Jeanie Namugga Plans To Pioneer Fight For Environmental & Social Justice In Courts

Jeanie Namugga Plans To Pioneer Fight For Environmental & Social Justice In Courts

With the discovery of commercially viable amounts of oil in Uganda in 2006, protecting the environment has become an especially hot topic.

So Jeanie Namugga, a judicial clerk/legal research officer in the land and environmental division of Uganda’s high court, applied for a fellowship with Georgetown Law’s Environmental and Energy Law program after learning about it through Greenwatch Uganda.

“Our country is going to establish a [new] environmental court, and definitely the Georgetown Law program will be of great benefit to me when I go back home,” Namugga says.

“I am hoping to be one of the pioneers in the court, giving insights on environmental and energy matters. What I’ve studied will be very helpful to the courts and to Uganda. That’s one of the reasons why I’m here.”

Namugga, a graduate of Makerere University, has wanted to represent the rights of the poor and vulnerable, especially women, ever since she was a child. And questions of land and the environment were inextricably intertwined.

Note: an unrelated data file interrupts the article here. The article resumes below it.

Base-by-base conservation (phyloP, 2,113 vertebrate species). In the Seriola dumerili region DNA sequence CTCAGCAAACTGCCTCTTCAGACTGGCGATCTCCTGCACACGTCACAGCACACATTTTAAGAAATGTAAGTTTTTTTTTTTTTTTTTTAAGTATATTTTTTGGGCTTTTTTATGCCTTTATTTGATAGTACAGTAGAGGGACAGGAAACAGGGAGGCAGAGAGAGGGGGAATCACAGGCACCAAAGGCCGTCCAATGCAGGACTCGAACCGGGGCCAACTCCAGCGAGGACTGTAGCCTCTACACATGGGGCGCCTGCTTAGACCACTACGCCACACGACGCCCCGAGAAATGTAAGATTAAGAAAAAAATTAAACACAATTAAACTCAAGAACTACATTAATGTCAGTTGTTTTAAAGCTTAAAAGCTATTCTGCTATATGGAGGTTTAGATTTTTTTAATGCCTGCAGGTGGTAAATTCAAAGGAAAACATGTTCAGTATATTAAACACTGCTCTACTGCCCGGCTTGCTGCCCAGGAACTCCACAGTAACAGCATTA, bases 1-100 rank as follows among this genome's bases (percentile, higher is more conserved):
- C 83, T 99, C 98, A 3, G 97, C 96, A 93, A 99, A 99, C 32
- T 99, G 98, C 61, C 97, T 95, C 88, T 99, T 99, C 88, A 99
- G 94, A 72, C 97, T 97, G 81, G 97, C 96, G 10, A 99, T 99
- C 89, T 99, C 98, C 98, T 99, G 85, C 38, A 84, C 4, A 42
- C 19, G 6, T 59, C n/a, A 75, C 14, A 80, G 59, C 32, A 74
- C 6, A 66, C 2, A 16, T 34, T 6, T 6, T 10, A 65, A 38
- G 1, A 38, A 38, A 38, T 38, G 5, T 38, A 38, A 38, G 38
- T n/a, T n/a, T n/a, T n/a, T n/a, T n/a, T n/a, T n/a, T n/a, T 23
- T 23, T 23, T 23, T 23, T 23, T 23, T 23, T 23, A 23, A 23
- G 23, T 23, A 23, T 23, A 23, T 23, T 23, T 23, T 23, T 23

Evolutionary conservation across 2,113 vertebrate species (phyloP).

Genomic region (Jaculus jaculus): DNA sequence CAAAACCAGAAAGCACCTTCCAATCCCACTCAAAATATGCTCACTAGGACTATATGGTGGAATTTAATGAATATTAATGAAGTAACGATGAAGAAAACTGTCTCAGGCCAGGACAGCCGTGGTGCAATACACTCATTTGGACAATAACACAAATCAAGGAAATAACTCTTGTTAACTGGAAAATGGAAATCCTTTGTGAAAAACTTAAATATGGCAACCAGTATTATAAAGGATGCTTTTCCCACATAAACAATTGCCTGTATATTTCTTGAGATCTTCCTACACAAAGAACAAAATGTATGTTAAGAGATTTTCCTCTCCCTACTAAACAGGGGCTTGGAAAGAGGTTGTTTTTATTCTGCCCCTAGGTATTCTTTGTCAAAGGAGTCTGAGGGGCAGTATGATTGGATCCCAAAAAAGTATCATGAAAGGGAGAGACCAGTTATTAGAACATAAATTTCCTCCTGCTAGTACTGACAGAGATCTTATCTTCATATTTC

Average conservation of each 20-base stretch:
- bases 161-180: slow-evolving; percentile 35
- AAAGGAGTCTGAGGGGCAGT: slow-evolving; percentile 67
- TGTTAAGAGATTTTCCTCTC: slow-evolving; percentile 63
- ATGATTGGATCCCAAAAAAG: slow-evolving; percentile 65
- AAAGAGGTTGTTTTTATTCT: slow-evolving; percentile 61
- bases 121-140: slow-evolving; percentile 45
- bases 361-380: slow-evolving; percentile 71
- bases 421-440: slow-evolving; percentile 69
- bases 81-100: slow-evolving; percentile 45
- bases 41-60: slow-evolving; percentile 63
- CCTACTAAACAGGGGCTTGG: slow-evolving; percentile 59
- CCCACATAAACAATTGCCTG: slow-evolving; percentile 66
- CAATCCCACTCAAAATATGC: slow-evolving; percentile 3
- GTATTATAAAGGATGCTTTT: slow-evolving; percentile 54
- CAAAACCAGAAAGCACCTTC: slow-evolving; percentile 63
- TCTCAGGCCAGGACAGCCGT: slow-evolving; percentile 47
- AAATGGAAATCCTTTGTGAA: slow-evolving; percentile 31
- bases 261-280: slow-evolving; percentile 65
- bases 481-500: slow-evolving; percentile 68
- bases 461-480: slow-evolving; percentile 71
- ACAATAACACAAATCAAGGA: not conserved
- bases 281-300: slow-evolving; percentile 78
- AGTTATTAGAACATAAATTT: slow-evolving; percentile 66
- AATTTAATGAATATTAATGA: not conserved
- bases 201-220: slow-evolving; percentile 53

Her late father, a member of Uganda’s Parliament, represented an area consisting of vast wetlands, which people sought to exploit for commercial use.

“I said, how can you encroach on a wetland?” Namugga recalls. “How are you going to construct in a wetland? Those were questions that were not answered. So it pushed me to undertake an undergraduate degree in law, not only to advocate for the rights of women and the vulnerable, but to also protect and conserve the environment. ”

Namugga also joined FIDA-Uganda, an organization fighting for the rights of women with respect to land.

“Our constitution provides that everyone has a right to own property (land),” she says.

“However, because of the cultural diversity and a belief in patriarchal rights and heritage, when a husband dies, the husband’s family wants to take everything, and leave the wife with nothing. So the orphans and widows end up suffering.” In some communities, she notes, women are often regarded as property, and not allowed to own property.

As an environmental and energy law fellow at Georgetown, Namugga spent the year examining the enforcement of U.S. environmental laws and policies, in order to transfer the knowledge to her home country.

When she comes back home, she hopes to be promoted to a judicial officer in the new environmental court — first as a magistrate and then a judge.

She also returns home with a new daughter, Natalee Ruteeba. Namugga and her husband, welcomed Natalee, their second child, during the fall semester — while Namugga successfully completed classes in international law (water resources), natural resources law, federal environmental litigation and environmental lawyering.
 

 

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